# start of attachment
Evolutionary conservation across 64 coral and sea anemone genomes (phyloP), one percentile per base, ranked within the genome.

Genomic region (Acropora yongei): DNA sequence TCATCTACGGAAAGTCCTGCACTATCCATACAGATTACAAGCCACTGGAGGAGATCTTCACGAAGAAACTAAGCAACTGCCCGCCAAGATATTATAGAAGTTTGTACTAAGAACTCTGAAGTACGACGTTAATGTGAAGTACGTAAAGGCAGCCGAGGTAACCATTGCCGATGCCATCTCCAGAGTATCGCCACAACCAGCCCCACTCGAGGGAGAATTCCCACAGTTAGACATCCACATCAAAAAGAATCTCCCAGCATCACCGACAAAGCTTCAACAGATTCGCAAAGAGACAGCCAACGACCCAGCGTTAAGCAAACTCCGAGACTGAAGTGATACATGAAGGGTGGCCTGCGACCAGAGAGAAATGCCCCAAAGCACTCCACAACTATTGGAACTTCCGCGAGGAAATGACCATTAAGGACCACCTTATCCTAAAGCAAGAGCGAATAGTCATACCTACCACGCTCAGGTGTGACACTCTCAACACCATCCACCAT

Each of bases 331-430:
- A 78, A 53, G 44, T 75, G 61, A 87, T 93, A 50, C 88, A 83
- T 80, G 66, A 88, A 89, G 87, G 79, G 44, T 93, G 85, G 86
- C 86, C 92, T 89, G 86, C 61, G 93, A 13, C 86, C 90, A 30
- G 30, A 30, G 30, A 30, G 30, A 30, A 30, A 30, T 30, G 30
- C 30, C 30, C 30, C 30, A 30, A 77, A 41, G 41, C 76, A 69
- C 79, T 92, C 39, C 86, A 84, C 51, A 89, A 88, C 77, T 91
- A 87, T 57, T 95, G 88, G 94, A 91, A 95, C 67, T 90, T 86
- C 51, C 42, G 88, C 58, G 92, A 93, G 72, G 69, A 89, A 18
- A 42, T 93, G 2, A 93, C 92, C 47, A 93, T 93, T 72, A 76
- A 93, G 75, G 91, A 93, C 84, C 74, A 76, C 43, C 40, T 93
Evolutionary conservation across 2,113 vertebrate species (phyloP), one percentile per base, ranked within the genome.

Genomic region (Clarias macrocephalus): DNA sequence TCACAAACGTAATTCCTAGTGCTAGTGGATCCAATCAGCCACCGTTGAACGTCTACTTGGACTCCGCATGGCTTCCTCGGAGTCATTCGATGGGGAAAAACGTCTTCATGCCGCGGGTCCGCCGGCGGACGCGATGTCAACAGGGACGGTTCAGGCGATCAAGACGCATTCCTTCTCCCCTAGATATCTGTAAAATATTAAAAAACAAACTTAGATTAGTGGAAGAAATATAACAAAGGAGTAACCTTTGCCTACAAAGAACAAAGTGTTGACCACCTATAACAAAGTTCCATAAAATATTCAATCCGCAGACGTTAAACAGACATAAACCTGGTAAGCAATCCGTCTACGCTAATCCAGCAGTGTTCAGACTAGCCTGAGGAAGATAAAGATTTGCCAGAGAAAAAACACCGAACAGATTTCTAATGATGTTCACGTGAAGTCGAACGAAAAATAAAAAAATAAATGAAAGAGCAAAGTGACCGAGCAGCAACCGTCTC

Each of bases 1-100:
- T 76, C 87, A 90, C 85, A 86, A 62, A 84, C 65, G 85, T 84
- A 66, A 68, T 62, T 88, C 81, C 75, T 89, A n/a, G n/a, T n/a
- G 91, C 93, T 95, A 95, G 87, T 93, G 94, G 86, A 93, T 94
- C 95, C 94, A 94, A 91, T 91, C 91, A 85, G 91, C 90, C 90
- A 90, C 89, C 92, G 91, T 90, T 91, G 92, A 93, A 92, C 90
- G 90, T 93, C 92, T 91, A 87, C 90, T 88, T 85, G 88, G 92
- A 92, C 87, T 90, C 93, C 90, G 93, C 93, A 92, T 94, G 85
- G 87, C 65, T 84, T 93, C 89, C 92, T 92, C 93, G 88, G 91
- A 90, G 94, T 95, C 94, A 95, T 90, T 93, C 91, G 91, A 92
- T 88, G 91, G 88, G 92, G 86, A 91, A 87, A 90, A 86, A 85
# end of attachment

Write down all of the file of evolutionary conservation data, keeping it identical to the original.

Evolutionary conservation across 64 coral and sea anemone genomes (phyloP), one percentile per base, ranked within the genome.

Genomic region (Acropora yongei): DNA sequence TCATCTACGGAAAGTCCTGCACTATCCATACAGATTACAAGCCACTGGAGGAGATCTTCACGAAGAAACTAAGCAACTGCCCGCCAAGATATTATAGAAGTTTGTACTAAGAACTCTGAAGTACGACGTTAATGTGAAGTACGTAAAGGCAGCCGAGGTAACCATTGCCGATGCCATCTCCAGAGTATCGCCACAACCAGCCCCACTCGAGGGAGAATTCCCACAGTTAGACATCCACATCAAAAAGAATCTCCCAGCATCACCGACAAAGCTTCAACAGATTCGCAAAGAGACAGCCAACGACCCAGCGTTAAGCAAACTCCGAGACTGAAGTGATACATGAAGGGTGGCCTGCGACCAGAGAGAAATGCCCCAAAGCACTCCACAACTATTGGAACTTCCGCGAGGAAATGACCATTAAGGACCACCTTATCCTAAAGCAAGAGCGAATAGTCATACCTACCACGCTCAGGTGTGACACTCTCAACACCATCCACCAT

Each of bases 331-430:
- A 78, A 53, G 44, T 75, G 61, A 87, T 93, A 50, C 88, A 83
- T 80, G 66, A 88, A 89, G 87, G 79, G 44, T 93, G 85, G 86
- C 86, C 92, T 89, G 86, C 61, G 93, A 13, C 86, C 90, A 30
- G 30, A 30, G 30, A 30, G 30, A 30, A 30, A 30, T 30, G 30
- C 30, C 30, C 30, C 30, A 30, A 77, A 41, G 41, C 76, A 69
- C 79, T 92, C 39, C 86, A 84, C 51, A 89, A 88, C 77, T 91
- A 87, T 57, T 95, G 88, G 94, A 91, A 95, C 67, T 90, T 86
- C 51, C 42, G 88, C 58, G 92, A 93, G 72, G 69, A 89, A 18
- A 42, T 93, G 2, A 93, C 92, C 47, A 93, T 93, T 72, A 76
- A 93, G 75, G 91, A 93, C 84, C 74, A 76, C 43, C 40, T 93
Evolutionary conservation across 2,113 vertebrate species (phyloP), one percentile per base, ranked within the genome.

Genomic region (Clarias macrocephalus): DNA sequence TCACAAACGTAATTCCTAGTGCTAGTGGATCCAATCAGCCACCGTTGAACGTCTACTTGGACTCCGCATGGCTTCCTCGGAGTCATTCGATGGGGAAAAACGTCTTCATGCCGCGGGTCCGCCGGCGGACGCGATGTCAACAGGGACGGTTCAGGCGATCAAGACGCATTCCTTCTCCCCTAGATATCTGTAAAATATTAAAAAACAAACTTAGATTAGTGGAAGAAATATAACAAAGGAGTAACCTTTGCCTACAAAGAACAAAGTGTTGACCACCTATAACAAAGTTCCATAAAATATTCAATCCGCAGACGTTAAACAGACATAAACCTGGTAAGCAATCCGTCTACGCTAATCCAGCAGTGTTCAGACTAGCCTGAGGAAGATAAAGATTTGCCAGAGAAAAAACACCGAACAGATTTCTAATGATGTTCACGTGAAGTCGAACGAAAAATAAAAAAATAAATGAAAGAGCAAAGTGACCGAGCAGCAACCGTCTC

Each of bases 1-100:
- T 76, C 87, A 90, C 85, A 86, A 62, A 84, C 65, G 85, T 84
- A 66, A 68, T 62, T 88, C 81, C 75, T 89, A n/a, G n/a, T n/a
- G 91, C 93, T 95, A 95, G 87, T 93, G 94, G 86, A 93, T 94
- C 95, C 94, A 94, A 91, T 91, C 91, A 85, G 91, C 90, C 90
- A 90, C 89, C 92, G 91, T 90, T 91, G 92, A 93, A 92, C 90
- G 90, T 93, C 92, T 91, A 87, C 90, T 88, T 85, G 88, G 92
- A 92, C 87, T 90, C 93, C 90, G 93, C 93, A 92, T 94, G 85
- G 87, C 65, T 84, T 93, C 89, C 92, T 92, C 93, G 88, G 91
- A 90, G 94, T 95, C 94, A 95, T 90, T 93, C 91, G 91, A 92
- T 88, G 91, G 88, G 92, G 86, A 91, A 87, A 90, A 86, A 85